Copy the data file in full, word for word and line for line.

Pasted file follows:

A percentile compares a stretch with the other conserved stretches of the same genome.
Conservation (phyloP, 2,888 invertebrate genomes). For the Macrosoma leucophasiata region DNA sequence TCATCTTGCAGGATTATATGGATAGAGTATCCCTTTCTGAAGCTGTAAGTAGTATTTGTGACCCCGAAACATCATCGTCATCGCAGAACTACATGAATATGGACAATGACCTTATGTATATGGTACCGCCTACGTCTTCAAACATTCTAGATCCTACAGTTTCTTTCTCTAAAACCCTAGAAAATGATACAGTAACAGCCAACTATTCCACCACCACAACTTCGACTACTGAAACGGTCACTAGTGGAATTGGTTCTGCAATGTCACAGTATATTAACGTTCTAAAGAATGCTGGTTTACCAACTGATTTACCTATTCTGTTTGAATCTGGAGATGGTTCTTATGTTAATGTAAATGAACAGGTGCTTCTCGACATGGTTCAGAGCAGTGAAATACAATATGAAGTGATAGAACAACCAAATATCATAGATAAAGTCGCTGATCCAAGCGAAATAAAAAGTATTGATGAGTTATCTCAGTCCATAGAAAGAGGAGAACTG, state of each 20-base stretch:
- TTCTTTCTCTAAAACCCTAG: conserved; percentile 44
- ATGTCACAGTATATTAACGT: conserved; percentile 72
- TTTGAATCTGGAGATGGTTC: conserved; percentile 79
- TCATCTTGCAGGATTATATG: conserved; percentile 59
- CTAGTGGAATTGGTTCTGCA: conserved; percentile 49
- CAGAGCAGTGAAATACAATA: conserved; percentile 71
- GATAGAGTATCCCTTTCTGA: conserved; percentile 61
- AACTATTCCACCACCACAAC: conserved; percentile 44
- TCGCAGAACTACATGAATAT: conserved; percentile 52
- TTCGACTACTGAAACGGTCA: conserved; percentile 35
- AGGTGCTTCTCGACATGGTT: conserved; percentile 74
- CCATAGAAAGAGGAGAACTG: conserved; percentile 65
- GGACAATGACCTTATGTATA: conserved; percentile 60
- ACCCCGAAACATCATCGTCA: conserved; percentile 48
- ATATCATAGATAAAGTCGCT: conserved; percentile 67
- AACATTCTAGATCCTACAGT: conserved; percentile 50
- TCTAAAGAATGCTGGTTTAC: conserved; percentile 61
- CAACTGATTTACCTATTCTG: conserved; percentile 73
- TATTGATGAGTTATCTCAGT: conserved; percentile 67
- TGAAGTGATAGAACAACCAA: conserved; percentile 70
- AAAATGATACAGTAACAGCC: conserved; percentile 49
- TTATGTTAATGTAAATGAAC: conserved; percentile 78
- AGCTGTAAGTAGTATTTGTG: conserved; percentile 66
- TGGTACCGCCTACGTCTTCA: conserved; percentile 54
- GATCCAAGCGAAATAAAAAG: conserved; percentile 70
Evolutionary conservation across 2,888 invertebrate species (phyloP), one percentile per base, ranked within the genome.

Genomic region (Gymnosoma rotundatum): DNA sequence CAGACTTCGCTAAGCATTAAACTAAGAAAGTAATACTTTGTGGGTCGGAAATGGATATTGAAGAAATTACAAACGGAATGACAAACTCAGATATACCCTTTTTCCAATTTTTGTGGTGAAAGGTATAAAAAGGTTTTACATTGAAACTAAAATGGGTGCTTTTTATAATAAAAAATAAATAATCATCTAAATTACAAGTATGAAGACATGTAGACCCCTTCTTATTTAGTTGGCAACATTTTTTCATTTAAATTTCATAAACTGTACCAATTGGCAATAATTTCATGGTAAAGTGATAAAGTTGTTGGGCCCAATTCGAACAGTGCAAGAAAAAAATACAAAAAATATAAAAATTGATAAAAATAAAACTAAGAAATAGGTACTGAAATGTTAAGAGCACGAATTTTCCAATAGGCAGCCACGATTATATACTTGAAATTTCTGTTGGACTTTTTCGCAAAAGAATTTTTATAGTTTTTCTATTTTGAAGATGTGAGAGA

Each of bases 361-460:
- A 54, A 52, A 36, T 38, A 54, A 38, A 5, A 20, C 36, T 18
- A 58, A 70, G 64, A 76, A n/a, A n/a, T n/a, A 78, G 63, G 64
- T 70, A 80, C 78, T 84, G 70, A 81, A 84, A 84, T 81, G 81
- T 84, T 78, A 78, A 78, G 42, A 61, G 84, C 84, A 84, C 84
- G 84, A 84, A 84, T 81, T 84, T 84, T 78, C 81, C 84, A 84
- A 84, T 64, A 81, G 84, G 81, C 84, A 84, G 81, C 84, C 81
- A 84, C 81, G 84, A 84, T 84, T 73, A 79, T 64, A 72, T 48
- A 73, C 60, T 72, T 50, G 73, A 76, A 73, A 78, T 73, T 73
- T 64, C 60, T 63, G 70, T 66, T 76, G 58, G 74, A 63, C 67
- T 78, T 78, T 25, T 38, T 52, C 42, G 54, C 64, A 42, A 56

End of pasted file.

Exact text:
A percentile compares a stretch with the other conserved stretches of the same genome.
Conservation (phyloP, 2,888 invertebrate genomes). For the Macrosoma leucophasiata region DNA sequence TCATCTTGCAGGATTATATGGATAGAGTATCCCTTTCTGAAGCTGTAAGTAGTATTTGTGACCCCGAAACATCATCGTCATCGCAGAACTACATGAATATGGACAATGACCTTATGTATATGGTACCGCCTACGTCTTCAAACATTCTAGATCCTACAGTTTCTTTCTCTAAAACCCTAGAAAATGATACAGTAACAGCCAACTATTCCACCACCACAACTTCGACTACTGAAACGGTCACTAGTGGAATTGGTTCTGCAATGTCACAGTATATTAACGTTCTAAAGAATGCTGGTTTACCAACTGATTTACCTATTCTGTTTGAATCTGGAGATGGTTCTTATGTTAATGTAAATGAACAGGTGCTTCTCGACATGGTTCAGAGCAGTGAAATACAATATGAAGTGATAGAACAACCAAATATCATAGATAAAGTCGCTGATCCAAGCGAAATAAAAAGTATTGATGAGTTATCTCAGTCCATAGAAAGAGGAGAACTG, state of each 20-base stretch:
- TTCTTTCTCTAAAACCCTAG: conserved; percentile 44
- ATGTCACAGTATATTAACGT: conserved; percentile 72
- TTTGAATCTGGAGATGGTTC: conserved; percentile 79
- TCATCTTGCAGGATTATATG: conserved; percentile 59
- CTAGTGGAATTGGTTCTGCA: conserved; percentile 49
- CAGAGCAGTGAAATACAATA: conserved; percentile 71
- GATAGAGTATCCCTTTCTGA: conserved; percentile 61
- AACTATTCCACCACCACAAC: conserved; percentile 44
- TCGCAGAACTACATGAATAT: conserved; percentile 52
- TTCGACTACTGAAACGGTCA: conserved; percentile 35
- AGGTGCTTCTCGACATGGTT: conserved; percentile 74
- CCATAGAAAGAGGAGAACTG: conserved; percentile 65
- GGACAATGACCTTATGTATA: conserved; percentile 60
- ACCCCGAAACATCATCGTCA: conserved; percentile 48
- ATATCATAGATAAAGTCGCT: conserved; percentile 67
- AACATTCTAGATCCTACAGT: conserved; percentile 50
- TCTAAAGAATGCTGGTTTAC: conserved; percentile 61
- CAACTGATTTACCTATTCTG: conserved; percentile 73
- TATTGATGAGTTATCTCAGT: conserved; percentile 67
- TGAAGTGATAGAACAACCAA: conserved; percentile 70
- AAAATGATACAGTAACAGCC: conserved; percentile 49
- TTATGTTAATGTAAATGAAC: conserved; percentile 78
- AGCTGTAAGTAGTATTTGTG: conserved; percentile 66
- TGGTACCGCCTACGTCTTCA: conserved; percentile 54
- GATCCAAGCGAAATAAAAAG: conserved; percentile 70
Evolutionary conservation across 2,888 invertebrate species (phyloP), one percentile per base, ranked within the genome.

Genomic region (Gymnosoma rotundatum): DNA sequence CAGACTTCGCTAAGCATTAAACTAAGAAAGTAATACTTTGTGGGTCGGAAATGGATATTGAAGAAATTACAAACGGAATGACAAACTCAGATATACCCTTTTTCCAATTTTTGTGGTGAAAGGTATAAAAAGGTTTTACATTGAAACTAAAATGGGTGCTTTTTATAATAAAAAATAAATAATCATCTAAATTACAAGTATGAAGACATGTAGACCCCTTCTTATTTAGTTGGCAACATTTTTTCATTTAAATTTCATAAACTGTACCAATTGGCAATAATTTCATGGTAAAGTGATAAAGTTGTTGGGCCCAATTCGAACAGTGCAAGAAAAAAATACAAAAAATATAAAAATTGATAAAAATAAAACTAAGAAATAGGTACTGAAATGTTAAGAGCACGAATTTTCCAATAGGCAGCCACGATTATATACTTGAAATTTCTGTTGGACTTTTTCGCAAAAGAATTTTTATAGTTTTTCTATTTTGAAGATGTGAGAGA

Each of bases 361-460:
- A 54, A 52, A 36, T 38, A 54, A 38, A 5, A 20, C 36, T 18
- A 58, A 70, G 64, A 76, A n/a, A n/a, T n/a, A 78, G 63, G 64
- T 70, A 80, C 78, T 84, G 70, A 81, A 84, A 84, T 81, G 81
- T 84, T 78, A 78, A 78, G 42, A 61, G 84, C 84, A 84, C 84
- G 84, A 84, A 84, T 81, T 84, T 84, T 78, C 81, C 84, A 84
- A 84, T 64, A 81, G 84, G 81, C 84, A 84, G 81, C 84, C 81
- A 84, C 81, G 84, A 84, T 84, T 73, A 79, T 64, A 72, T 48
- A 73, C 60, T 72, T 50, G 73, A 76, A 73, A 78, T 73, T 73
- T 64, C 60, T 63, G 70, T 66, T 76, G 58, G 74, A 63, C 67
- T 78, T 78, T 25, T 38, T 52, C 42, G 54, C 64, A 42, A 56